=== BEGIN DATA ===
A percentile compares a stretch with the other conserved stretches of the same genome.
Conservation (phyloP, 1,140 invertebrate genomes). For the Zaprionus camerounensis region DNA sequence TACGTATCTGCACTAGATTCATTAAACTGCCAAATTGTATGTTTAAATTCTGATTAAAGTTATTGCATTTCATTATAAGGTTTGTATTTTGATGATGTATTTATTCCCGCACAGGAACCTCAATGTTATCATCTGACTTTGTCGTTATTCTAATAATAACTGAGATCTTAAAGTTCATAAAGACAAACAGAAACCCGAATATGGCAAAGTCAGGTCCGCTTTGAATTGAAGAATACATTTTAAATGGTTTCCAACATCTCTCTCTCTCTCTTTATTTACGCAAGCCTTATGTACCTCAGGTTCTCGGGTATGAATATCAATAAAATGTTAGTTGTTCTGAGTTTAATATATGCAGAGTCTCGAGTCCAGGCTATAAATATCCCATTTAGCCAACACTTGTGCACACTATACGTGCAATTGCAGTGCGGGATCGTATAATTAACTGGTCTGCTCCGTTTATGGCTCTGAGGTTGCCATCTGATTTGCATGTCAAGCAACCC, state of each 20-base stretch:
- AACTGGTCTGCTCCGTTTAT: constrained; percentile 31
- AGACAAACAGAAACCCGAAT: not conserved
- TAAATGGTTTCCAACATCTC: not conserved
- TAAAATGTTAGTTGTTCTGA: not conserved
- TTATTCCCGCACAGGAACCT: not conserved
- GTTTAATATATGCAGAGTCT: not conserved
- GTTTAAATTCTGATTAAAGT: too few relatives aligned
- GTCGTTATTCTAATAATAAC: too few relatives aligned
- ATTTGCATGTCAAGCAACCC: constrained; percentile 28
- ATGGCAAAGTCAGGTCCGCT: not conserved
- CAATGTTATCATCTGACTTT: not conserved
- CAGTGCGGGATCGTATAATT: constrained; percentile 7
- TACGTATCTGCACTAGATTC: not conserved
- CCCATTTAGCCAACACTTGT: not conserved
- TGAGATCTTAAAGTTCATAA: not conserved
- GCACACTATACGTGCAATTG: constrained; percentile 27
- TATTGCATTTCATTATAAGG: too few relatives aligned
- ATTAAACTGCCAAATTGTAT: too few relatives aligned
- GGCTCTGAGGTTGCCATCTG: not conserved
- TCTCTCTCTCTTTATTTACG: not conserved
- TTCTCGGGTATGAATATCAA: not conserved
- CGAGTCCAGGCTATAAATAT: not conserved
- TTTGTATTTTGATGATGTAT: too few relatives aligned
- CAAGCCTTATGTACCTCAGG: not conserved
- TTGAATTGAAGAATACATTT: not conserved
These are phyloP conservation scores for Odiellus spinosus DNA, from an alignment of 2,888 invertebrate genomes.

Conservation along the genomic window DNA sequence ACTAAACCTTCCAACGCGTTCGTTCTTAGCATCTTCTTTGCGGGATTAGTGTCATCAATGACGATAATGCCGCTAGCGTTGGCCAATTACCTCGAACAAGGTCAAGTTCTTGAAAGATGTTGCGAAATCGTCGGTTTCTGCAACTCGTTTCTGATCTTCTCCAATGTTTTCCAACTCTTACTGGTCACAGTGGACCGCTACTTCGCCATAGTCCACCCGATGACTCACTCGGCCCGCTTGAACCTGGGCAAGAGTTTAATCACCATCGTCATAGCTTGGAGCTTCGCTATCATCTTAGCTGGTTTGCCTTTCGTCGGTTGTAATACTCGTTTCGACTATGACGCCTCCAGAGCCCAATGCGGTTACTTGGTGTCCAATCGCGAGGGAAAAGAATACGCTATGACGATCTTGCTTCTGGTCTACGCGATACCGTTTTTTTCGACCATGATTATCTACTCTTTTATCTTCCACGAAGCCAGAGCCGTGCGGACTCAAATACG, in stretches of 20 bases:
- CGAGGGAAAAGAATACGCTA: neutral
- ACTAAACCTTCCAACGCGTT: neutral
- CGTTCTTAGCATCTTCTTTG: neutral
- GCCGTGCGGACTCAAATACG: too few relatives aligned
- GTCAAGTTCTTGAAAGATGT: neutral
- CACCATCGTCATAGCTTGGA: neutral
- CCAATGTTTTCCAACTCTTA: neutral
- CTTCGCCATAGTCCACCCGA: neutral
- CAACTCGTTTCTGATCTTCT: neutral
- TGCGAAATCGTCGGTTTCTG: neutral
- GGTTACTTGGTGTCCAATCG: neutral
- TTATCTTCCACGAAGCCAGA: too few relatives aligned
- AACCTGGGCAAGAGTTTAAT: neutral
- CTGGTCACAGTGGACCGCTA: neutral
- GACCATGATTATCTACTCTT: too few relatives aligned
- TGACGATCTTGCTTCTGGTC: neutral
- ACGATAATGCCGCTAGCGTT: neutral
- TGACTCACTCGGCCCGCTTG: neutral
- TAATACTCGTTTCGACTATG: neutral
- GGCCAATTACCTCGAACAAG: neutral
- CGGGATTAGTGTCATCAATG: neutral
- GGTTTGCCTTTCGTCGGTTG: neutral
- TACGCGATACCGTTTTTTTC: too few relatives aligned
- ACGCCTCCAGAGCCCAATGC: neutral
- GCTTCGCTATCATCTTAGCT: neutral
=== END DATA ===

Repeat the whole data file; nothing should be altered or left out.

A percentile compares a stretch with the other conserved stretches of the same genome.
Conservation (phyloP, 1,140 invertebrate genomes). For the Zaprionus camerounensis region DNA sequence TACGTATCTGCACTAGATTCATTAAACTGCCAAATTGTATGTTTAAATTCTGATTAAAGTTATTGCATTTCATTATAAGGTTTGTATTTTGATGATGTATTTATTCCCGCACAGGAACCTCAATGTTATCATCTGACTTTGTCGTTATTCTAATAATAACTGAGATCTTAAAGTTCATAAAGACAAACAGAAACCCGAATATGGCAAAGTCAGGTCCGCTTTGAATTGAAGAATACATTTTAAATGGTTTCCAACATCTCTCTCTCTCTCTTTATTTACGCAAGCCTTATGTACCTCAGGTTCTCGGGTATGAATATCAATAAAATGTTAGTTGTTCTGAGTTTAATATATGCAGAGTCTCGAGTCCAGGCTATAAATATCCCATTTAGCCAACACTTGTGCACACTATACGTGCAATTGCAGTGCGGGATCGTATAATTAACTGGTCTGCTCCGTTTATGGCTCTGAGGTTGCCATCTGATTTGCATGTCAAGCAACCC, state of each 20-base stretch:
- AACTGGTCTGCTCCGTTTAT: constrained; percentile 31
- AGACAAACAGAAACCCGAAT: not conserved
- TAAATGGTTTCCAACATCTC: not conserved
- TAAAATGTTAGTTGTTCTGA: not conserved
- TTATTCCCGCACAGGAACCT: not conserved
- GTTTAATATATGCAGAGTCT: not conserved
- GTTTAAATTCTGATTAAAGT: too few relatives aligned
- GTCGTTATTCTAATAATAAC: too few relatives aligned
- ATTTGCATGTCAAGCAACCC: constrained; percentile 28
- ATGGCAAAGTCAGGTCCGCT: not conserved
- CAATGTTATCATCTGACTTT: not conserved
- CAGTGCGGGATCGTATAATT: constrained; percentile 7
- TACGTATCTGCACTAGATTC: not conserved
- CCCATTTAGCCAACACTTGT: not conserved
- TGAGATCTTAAAGTTCATAA: not conserved
- GCACACTATACGTGCAATTG: constrained; percentile 27
- TATTGCATTTCATTATAAGG: too few relatives aligned
- ATTAAACTGCCAAATTGTAT: too few relatives aligned
- GGCTCTGAGGTTGCCATCTG: not conserved
- TCTCTCTCTCTTTATTTACG: not conserved
- TTCTCGGGTATGAATATCAA: not conserved
- CGAGTCCAGGCTATAAATAT: not conserved
- TTTGTATTTTGATGATGTAT: too few relatives aligned
- CAAGCCTTATGTACCTCAGG: not conserved
- TTGAATTGAAGAATACATTT: not conserved
These are phyloP conservation scores for Odiellus spinosus DNA, from an alignment of 2,888 invertebrate genomes.

Conservation along the genomic window DNA sequence ACTAAACCTTCCAACGCGTTCGTTCTTAGCATCTTCTTTGCGGGATTAGTGTCATCAATGACGATAATGCCGCTAGCGTTGGCCAATTACCTCGAACAAGGTCAAGTTCTTGAAAGATGTTGCGAAATCGTCGGTTTCTGCAACTCGTTTCTGATCTTCTCCAATGTTTTCCAACTCTTACTGGTCACAGTGGACCGCTACTTCGCCATAGTCCACCCGATGACTCACTCGGCCCGCTTGAACCTGGGCAAGAGTTTAATCACCATCGTCATAGCTTGGAGCTTCGCTATCATCTTAGCTGGTTTGCCTTTCGTCGGTTGTAATACTCGTTTCGACTATGACGCCTCCAGAGCCCAATGCGGTTACTTGGTGTCCAATCGCGAGGGAAAAGAATACGCTATGACGATCTTGCTTCTGGTCTACGCGATACCGTTTTTTTCGACCATGATTATCTACTCTTTTATCTTCCACGAAGCCAGAGCCGTGCGGACTCAAATACG, in stretches of 20 bases:
- CGAGGGAAAAGAATACGCTA: neutral
- ACTAAACCTTCCAACGCGTT: neutral
- CGTTCTTAGCATCTTCTTTG: neutral
- GCCGTGCGGACTCAAATACG: too few relatives aligned
- GTCAAGTTCTTGAAAGATGT: neutral
- CACCATCGTCATAGCTTGGA: neutral
- CCAATGTTTTCCAACTCTTA: neutral
- CTTCGCCATAGTCCACCCGA: neutral
- CAACTCGTTTCTGATCTTCT: neutral
- TGCGAAATCGTCGGTTTCTG: neutral
- GGTTACTTGGTGTCCAATCG: neutral
- TTATCTTCCACGAAGCCAGA: too few relatives aligned
- AACCTGGGCAAGAGTTTAAT: neutral
- CTGGTCACAGTGGACCGCTA: neutral
- GACCATGATTATCTACTCTT: too few relatives aligned
- TGACGATCTTGCTTCTGGTC: neutral
- ACGATAATGCCGCTAGCGTT: neutral
- TGACTCACTCGGCCCGCTTG: neutral
- TAATACTCGTTTCGACTATG: neutral
- GGCCAATTACCTCGAACAAG: neutral
- CGGGATTAGTGTCATCAATG: neutral
- GGTTTGCCTTTCGTCGGTTG: neutral
- TACGCGATACCGTTTTTTTC: too few relatives aligned
- ACGCCTCCAGAGCCCAATGC: neutral
- GCTTCGCTATCATCTTAGCT: neutral